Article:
Sin City is another comic book to film conversion. Frank Miller´s dark tales are brought to the screen here by director Robert Rodriguez and an all-star cast in this sordid and violent adventure which succeeds in recreating the feel and look of the source material, but is this a good thing or simply another case of style over substance?
The film follows three intertwined storylines as a host of unusual characters collide in Sin City, these collisions generally involve an awful lot of violence and end in death. There´s the hard-bitten cop chasing a serial child rapist and killer, the mysterious murder of a high class hooker avenged by her psycho one night lover and the murder of an off duty cop which sparks a turf war for control of the city´s prostitutes.
Each of the stories works as a standalone tale and together they piece together the seedy and sordid roots at the belly of this crime ridden and nightmarish city. The most striking thing about the film is the art style which sticks very close to the look of the original comics. There is a pulp fiction/film noir feel to the black and white action with splashes of colour and a genuine attempt to recreate the frames of the comic. The initial impact of this vision does wear thin after a while but of all the recent spate of comic book films this one looks most like the source material.
The storylines and characters are somewhat cliched and the plot twists are relatively predictable. The Sam Spade narration persists throughout the film with the leading character in each sequence commentating on events as they unfold. The overall effect definitely has a shallow feel to it but it looks great and is very stylishly done.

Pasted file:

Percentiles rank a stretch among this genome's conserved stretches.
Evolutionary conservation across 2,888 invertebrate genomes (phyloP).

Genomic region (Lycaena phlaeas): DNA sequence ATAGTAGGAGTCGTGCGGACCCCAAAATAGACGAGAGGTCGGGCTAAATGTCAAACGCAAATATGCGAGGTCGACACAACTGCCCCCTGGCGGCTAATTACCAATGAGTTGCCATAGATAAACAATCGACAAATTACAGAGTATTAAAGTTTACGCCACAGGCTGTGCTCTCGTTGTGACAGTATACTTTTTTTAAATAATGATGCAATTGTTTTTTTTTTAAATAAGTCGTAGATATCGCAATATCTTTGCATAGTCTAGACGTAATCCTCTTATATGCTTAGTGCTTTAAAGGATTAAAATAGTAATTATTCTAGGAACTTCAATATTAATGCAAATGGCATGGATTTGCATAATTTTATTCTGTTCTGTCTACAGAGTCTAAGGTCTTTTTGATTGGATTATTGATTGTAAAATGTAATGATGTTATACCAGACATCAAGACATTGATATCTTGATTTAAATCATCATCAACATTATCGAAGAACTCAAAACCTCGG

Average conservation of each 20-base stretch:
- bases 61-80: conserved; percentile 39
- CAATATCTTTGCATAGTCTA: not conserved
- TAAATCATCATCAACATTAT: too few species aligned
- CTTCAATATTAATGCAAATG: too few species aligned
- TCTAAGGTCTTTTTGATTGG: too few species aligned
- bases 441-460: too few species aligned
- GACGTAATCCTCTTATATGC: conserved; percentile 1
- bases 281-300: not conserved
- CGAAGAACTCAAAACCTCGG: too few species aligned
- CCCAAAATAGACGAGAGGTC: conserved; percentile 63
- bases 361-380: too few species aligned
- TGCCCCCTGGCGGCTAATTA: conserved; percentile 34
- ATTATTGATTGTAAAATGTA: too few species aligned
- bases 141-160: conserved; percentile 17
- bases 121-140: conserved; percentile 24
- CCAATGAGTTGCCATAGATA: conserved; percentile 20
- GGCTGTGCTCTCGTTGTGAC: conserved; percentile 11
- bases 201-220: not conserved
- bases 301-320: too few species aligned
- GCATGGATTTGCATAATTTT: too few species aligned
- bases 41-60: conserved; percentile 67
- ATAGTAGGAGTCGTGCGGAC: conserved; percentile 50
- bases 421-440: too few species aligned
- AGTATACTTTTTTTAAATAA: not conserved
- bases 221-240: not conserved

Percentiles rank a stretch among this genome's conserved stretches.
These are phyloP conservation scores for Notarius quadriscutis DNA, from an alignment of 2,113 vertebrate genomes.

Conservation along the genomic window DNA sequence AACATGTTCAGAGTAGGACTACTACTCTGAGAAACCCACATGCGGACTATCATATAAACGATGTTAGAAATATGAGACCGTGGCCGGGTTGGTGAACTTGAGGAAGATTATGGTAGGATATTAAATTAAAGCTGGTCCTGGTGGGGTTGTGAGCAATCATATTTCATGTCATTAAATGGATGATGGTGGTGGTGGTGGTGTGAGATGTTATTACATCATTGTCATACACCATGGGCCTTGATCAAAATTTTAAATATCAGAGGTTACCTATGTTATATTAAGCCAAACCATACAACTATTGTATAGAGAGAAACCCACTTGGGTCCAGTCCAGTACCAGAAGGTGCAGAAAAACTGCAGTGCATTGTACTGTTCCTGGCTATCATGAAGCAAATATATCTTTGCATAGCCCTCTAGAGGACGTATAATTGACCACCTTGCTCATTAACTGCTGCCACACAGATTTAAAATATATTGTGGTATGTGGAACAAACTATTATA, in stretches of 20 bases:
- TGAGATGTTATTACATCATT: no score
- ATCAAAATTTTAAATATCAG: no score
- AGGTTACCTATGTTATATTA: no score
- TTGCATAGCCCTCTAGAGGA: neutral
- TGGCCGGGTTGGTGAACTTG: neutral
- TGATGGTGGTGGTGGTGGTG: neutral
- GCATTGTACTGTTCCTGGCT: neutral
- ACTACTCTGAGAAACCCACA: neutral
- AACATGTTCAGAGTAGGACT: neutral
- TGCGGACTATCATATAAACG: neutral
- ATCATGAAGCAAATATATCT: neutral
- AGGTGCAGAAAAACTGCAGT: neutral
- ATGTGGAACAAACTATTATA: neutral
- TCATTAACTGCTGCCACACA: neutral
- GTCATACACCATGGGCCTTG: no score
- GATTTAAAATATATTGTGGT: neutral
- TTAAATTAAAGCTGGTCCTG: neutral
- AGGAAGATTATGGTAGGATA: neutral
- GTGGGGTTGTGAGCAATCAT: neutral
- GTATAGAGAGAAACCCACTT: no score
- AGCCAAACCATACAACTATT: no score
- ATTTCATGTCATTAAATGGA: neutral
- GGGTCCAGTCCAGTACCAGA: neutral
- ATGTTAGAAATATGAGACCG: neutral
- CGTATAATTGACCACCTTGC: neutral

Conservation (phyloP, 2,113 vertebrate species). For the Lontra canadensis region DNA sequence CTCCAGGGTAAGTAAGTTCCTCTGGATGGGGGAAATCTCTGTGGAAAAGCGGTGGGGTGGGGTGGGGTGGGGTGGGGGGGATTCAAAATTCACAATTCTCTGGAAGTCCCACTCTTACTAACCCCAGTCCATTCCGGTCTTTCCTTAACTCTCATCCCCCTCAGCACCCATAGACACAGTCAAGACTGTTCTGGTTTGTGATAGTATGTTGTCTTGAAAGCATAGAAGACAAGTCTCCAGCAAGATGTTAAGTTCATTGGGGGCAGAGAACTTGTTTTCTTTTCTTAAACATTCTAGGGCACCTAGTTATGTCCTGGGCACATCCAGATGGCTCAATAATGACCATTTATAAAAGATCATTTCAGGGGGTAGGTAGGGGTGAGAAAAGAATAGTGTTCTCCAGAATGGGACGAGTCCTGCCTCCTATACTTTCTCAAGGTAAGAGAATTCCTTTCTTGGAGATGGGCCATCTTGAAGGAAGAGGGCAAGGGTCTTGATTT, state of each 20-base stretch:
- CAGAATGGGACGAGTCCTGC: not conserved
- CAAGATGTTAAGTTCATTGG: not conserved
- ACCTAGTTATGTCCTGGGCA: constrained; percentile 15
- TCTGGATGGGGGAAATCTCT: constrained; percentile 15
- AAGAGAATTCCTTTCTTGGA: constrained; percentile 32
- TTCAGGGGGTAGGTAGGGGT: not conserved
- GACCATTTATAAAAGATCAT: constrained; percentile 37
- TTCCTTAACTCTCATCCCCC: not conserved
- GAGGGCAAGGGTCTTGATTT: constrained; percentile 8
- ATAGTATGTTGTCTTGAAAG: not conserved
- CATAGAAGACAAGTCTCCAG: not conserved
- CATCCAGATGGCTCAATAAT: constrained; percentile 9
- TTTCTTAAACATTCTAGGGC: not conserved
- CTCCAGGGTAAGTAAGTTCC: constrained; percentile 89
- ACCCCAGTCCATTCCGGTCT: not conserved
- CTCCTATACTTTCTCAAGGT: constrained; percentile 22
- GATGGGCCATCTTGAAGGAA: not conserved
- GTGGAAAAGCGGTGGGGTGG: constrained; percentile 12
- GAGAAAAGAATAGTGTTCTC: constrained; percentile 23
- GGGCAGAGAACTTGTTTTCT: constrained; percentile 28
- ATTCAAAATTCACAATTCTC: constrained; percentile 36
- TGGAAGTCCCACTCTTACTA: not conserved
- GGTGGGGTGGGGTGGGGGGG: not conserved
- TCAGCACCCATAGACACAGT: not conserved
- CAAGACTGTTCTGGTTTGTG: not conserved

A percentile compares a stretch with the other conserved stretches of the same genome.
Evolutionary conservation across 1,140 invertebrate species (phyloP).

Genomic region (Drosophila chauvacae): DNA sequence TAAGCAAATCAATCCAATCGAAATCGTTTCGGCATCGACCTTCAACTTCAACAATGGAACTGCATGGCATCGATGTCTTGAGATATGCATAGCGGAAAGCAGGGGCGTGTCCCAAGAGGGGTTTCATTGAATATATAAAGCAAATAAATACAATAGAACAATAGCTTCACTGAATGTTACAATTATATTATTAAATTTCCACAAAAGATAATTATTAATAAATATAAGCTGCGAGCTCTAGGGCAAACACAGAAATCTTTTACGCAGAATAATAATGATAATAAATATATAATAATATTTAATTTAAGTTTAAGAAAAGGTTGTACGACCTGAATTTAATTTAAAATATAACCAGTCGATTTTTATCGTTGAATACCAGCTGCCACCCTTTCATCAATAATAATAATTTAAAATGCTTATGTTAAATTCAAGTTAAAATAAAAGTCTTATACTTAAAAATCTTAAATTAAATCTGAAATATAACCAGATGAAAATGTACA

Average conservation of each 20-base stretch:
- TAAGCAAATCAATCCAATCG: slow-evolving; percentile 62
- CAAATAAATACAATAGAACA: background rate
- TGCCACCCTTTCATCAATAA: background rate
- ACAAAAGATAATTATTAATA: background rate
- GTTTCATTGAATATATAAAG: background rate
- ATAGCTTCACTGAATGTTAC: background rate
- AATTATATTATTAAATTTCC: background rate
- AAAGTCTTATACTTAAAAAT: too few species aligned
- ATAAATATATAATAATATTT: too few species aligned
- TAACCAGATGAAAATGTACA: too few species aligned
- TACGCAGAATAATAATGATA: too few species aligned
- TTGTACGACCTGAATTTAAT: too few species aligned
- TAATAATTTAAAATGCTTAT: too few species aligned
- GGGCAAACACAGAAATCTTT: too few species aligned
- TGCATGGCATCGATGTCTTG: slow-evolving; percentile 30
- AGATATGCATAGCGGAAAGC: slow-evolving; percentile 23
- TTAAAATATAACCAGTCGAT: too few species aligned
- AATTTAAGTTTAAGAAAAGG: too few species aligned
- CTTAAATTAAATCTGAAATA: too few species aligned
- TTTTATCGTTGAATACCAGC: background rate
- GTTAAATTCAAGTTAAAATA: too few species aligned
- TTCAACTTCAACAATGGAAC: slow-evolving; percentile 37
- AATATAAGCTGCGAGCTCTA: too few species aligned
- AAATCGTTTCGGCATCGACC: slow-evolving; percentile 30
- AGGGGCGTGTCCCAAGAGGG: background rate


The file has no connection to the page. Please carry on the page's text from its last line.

Bruce Willis plays Hartigan, a tough but fair cop days away from retirement who refuses to turn a blind eye to the corruption around him any longer and takes down the sick son of the local senator. The revenge unleashed upon him is devastating and gives him no other choice than to kill his enemies or die trying. This is a central theme of the whole film as each character seems bent on some self-destructive suicide charge of violence.
The best character is Marv, the hulking psycho brute with a penchant for torture played excellently by Mickey Rourke. His quest to avenge the death of his one true love is the most interesting of the tales on offer here and things get very dirty as he hunts down the creepy cannibalistic killer Kevin, played by Elijah Wood. Kevin is a really creepy character and the combination of him and Marv is explosive and naturally very bloody.
The rest of the cast includes Rutger Hauer, Jessica Alba, Clive Owen, Benecio Del Toro and Brittany Murphy... and the list goes on as there are a lot of players in the city. Some of the make-up is brilliant, Mickey Rourke is barely recognisable as Marv but the part suits him perfectly. Benecio Del Toro is also given the treatment for his portrayal of sleazy loser cop Jack. The characters they are playing are fairly one-dimensional and the script is very hackneyed so there´s nothing here to really give the cast a workout. Everything takes a back seat to the style, and despite the depravity taking place this world never feels real enough to make you uncomfortable about it. This truly is comic book stuff.
Sin City is not a great film in terms of storytelling, script or plot. The actors involved are good, the director knows what he is doing and the commitment to recreating the pages of the original comic is impressive but the result is too lacking in substance to leave a lasting mark. What works well in one medium doesn´t necessarily translate to another without serious reworking and so Sin City is something of a mixed bag.